For many years, since minerals planning was formalised through a Minerals Local Plan based system in the early 1980s, County Councils as mineral planning authorities have carried a general responsibility to try and avoid mineral resources - mainly bulk materials such as aggregates and clays - from being sterilised, or put beyond use, by permanent surface development. In the author's experience this responsibility was discharged fairly patchily in the distant past but following the introduction of the National Planning Policy Framework (NPPF) in 2012 many Counties are applying sterilisation policies with greater vigour.
From a construction materials mineral company point of view this is often very welcome, since some quite substantial resources have been previously sterilised, but from a house builder point of view possibly less so.
At base the proposition is that permanent surface development should not sterilise or put beyond use minerals of economic value. These tend to be mostly construction materials such as sand/gravel, hard rock, high PSV rock, limestones, building sand, clays, silica sands, or cement feedstock but potentially also iron ore, phosphate, gypsum, salt and other more rare minerals.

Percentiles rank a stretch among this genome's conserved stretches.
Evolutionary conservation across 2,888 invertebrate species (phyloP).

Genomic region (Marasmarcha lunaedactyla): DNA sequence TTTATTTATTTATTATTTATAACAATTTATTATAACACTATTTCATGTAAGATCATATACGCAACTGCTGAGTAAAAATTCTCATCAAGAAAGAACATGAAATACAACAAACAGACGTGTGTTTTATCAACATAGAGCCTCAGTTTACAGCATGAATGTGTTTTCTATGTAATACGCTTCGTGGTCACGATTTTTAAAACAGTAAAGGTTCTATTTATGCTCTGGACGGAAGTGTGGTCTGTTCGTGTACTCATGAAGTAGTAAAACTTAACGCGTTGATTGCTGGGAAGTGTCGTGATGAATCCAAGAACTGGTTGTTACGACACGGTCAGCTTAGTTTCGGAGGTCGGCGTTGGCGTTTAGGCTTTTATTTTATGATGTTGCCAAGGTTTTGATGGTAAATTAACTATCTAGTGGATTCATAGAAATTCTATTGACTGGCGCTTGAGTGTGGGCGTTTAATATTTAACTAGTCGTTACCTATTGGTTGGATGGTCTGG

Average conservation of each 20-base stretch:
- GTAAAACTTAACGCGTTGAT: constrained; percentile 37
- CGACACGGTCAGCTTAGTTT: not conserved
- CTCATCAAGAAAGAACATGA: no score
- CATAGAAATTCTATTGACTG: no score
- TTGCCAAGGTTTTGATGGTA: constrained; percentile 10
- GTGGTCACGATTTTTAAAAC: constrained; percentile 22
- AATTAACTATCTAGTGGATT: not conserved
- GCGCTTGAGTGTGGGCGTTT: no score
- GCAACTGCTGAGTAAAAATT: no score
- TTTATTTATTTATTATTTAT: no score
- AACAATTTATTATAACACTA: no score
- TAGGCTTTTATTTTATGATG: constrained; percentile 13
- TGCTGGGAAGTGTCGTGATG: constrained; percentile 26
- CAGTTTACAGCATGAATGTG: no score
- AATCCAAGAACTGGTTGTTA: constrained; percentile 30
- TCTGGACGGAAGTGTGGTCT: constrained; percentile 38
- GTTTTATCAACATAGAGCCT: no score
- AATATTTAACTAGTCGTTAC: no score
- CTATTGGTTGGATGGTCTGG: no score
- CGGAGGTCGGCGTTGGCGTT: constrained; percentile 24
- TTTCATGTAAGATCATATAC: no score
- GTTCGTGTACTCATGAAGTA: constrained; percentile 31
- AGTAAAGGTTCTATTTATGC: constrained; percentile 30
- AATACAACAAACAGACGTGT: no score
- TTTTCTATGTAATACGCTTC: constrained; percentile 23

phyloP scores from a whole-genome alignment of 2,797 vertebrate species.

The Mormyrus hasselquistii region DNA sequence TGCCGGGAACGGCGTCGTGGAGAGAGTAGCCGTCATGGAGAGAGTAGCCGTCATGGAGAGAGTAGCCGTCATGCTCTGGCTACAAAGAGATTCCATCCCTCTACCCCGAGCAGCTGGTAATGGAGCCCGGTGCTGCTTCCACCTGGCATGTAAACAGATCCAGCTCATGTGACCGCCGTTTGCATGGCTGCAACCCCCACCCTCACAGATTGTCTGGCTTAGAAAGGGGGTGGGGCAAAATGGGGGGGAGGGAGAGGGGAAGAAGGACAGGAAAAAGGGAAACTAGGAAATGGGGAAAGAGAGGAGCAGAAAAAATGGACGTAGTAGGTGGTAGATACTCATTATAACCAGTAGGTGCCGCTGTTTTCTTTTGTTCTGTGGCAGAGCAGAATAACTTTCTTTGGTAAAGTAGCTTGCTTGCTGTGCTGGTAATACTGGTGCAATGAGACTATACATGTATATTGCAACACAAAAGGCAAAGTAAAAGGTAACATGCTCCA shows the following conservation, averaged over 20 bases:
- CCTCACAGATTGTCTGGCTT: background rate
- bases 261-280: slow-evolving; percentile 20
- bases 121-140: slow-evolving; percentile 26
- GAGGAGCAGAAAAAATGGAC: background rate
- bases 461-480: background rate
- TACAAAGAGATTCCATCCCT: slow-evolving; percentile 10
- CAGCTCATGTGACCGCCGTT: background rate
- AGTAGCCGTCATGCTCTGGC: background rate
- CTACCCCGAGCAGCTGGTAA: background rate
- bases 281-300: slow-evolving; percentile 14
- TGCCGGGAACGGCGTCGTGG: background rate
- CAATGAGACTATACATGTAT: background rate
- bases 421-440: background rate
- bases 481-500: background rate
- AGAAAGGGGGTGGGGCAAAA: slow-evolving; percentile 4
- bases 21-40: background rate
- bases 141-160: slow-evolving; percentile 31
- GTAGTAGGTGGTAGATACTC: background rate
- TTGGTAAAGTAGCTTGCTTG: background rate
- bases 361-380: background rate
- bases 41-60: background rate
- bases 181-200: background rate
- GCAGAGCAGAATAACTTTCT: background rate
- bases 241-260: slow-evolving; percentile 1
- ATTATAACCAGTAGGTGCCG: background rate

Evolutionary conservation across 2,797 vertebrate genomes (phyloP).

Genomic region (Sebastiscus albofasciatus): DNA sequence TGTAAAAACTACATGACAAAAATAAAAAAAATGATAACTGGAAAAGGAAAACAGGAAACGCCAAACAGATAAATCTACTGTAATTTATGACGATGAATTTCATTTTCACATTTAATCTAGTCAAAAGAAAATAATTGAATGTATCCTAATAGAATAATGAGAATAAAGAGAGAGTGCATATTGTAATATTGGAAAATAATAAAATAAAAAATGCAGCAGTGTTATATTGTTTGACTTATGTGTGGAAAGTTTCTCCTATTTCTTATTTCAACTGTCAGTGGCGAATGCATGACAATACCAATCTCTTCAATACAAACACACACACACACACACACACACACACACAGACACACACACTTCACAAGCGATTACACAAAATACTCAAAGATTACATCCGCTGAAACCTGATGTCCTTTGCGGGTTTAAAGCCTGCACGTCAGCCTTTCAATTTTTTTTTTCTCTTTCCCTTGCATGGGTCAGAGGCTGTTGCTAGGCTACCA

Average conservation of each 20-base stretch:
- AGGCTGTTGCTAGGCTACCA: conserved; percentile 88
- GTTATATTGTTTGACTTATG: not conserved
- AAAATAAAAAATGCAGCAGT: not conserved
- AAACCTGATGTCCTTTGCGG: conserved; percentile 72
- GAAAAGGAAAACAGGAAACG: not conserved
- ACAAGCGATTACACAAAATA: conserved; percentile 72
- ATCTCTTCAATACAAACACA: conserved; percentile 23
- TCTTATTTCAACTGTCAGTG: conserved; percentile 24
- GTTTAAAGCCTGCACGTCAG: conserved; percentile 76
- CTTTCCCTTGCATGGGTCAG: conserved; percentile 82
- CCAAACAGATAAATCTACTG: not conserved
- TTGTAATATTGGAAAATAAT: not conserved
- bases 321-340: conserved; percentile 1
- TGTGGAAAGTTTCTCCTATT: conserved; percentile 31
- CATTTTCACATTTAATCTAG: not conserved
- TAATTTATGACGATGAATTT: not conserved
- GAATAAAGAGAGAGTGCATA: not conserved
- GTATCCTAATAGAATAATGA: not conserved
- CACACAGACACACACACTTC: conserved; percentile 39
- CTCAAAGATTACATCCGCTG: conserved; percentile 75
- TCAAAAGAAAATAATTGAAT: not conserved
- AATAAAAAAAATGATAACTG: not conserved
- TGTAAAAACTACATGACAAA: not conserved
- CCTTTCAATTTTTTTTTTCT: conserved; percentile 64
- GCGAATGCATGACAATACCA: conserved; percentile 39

By applying Mineral Safeguarding Areas (MSAs) and/ or Mineral Consultation Areas (MCAs), the Mineral Planning Authority will safeguard mineral resources of national and local importance from surface development that would sterilise a significant economic resource or prejudice the effective working of a permitted mineral reserve, Preferred or Reserve Site allocation within the Minerals Local Plan. The Minerals Planning Authority shall be consulted, and its views taken into account, on proposed developments within MSAs and MCAs except for the excluded development identified...
Existing minerals extraction sites will be safeguarded against non-mineral development that prejudices their ability to supply minerals in the manner associated with the permitted activities.
Sand and gravel, brick-making clay, building stone resources and chalk reserves are safeguarded against sterilisation. Proposals for non-mineral development within the Minerals Safeguarded Areas will not be permitted unless: